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The Tamil Veda of a Sudra Saint (part 2)

From: Mani Varadarajan (mani)
Date: Thu Feb 09 1995 - 01:08:05 PST

This the second of several excerpts from a paper by Dr. Friedhelm
Hardy, entitled "The Tamil Veda of a Sudra Saint: The Srivaisnava
Interpretation of Nammalvar".  Dr. Hardy has done extensive work
on the poetry and milieu of the Alvars and later Srivaisnava
tradition. 

To facilitate easy reading, I will post excerpts of only 50-100
lines each.  

EACH OF THE POSTINGS SHOULD BE RELATIVELY SELF-CONTAINED. 

If you miss any of the postings, please ask me and I'll mail you
a copy.

The paper can be found in _Contributions_to_South_Asian_Studies_, 
v. 1., Gopal Krishna, editor, Oxford University Press, 1979.

---- PAPER CONTINUES HERE ----

[...]

Nammalvar referred to himself as "naaTaN" and "vaLa-naaTaN"....
Various inscriptions, dating from the 11th to 13th century AD,
document the activites of the periya- or vaLa- naaTu, provincial
agricultural assemblies.  One such organization mentions in an
inscription at the Trivikrama PerumaaL temple in TirukkOvalUr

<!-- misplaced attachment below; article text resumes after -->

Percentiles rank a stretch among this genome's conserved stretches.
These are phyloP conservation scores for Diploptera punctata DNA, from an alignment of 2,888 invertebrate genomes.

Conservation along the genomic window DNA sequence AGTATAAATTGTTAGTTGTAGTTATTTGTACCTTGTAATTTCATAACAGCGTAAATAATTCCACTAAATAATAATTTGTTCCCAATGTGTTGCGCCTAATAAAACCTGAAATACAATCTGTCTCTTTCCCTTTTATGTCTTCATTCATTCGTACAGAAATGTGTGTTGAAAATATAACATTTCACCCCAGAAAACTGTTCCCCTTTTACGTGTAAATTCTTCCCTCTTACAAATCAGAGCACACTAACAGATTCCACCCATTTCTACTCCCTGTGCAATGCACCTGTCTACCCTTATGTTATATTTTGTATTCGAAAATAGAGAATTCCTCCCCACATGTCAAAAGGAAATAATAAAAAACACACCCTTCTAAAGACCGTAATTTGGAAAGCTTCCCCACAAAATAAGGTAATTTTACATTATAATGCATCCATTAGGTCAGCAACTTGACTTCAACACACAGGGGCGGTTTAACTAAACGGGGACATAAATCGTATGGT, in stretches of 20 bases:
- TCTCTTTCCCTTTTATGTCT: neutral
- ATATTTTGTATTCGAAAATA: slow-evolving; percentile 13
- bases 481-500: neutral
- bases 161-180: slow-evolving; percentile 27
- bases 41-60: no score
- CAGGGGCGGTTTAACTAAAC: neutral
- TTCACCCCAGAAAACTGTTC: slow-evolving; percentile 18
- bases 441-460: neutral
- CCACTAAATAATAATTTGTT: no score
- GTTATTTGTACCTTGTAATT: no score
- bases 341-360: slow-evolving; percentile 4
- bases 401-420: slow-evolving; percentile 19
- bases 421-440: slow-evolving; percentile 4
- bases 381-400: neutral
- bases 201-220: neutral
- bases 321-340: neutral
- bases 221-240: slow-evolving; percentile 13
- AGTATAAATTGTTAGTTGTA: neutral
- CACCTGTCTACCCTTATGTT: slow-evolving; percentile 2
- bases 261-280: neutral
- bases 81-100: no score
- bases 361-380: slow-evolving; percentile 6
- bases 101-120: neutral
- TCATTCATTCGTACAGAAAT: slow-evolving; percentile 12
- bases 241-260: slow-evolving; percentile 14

(one of the 108 divya-deSams of the Srivaisnavas) that they had a
Bhoomi vigraha consecrated and were making a special endowment
for it.  Clearly concerned not only with secular but also with
religious matters, this assembly introduces itself as:

    We, the members of the citramEzhi periya-naaTu, who are 
    the children of the glorious earth-goddess and have been
    born into all four varNas, have studied and understood
    the fine Tamil and Sanskrit...

Thus affairs like those of a temple are dealt with by an
institution which consists of twice-born and sudras and which
prides itself on the fact that its members are conversant with
both the cultures of the North and the South.  By including
sudras it transcends the division of "sabha" and "oor" on the
village level.  The smaller organization called "naaTu" has been
described as `comprising various ethnic groupings whose social
and cultural interactions constituted a microregion'.  It is
precisely this social and cultural interaction of all four varnas
in religious matters which is denoted by the symbol whose
evolution will be traced below.

[...]

[Note: The rest of the paper refers frequently to the
Tiruvaymozhi, Nammalvar's greatest composition --- over 
1000 verses of intense bhakti and philosophy.]

Of the songs themselves, three are of particular interest here:
Tiruvaymozhi 4.10; 3.7; and 7.9.  The first of these songs is
dedicated to the temple in Tirukkurugoor; apart from mentioning
the two names by which Visnu in that temple is referred to in
later works, viz., `aadippiraaN' (primordial lord) and `polintu
niNRa piraaN' (the lord who abounds in splendour), it concerns
itself with proclaiming Visnu's superiority over other gods.

[...]

Tiruvaymozhi 3.7 sings the praise of the true devotees of Visnu.
The poet sets up a new scale of values which supersedes the
(Sanskritic) varNa system. In verse 9 he says: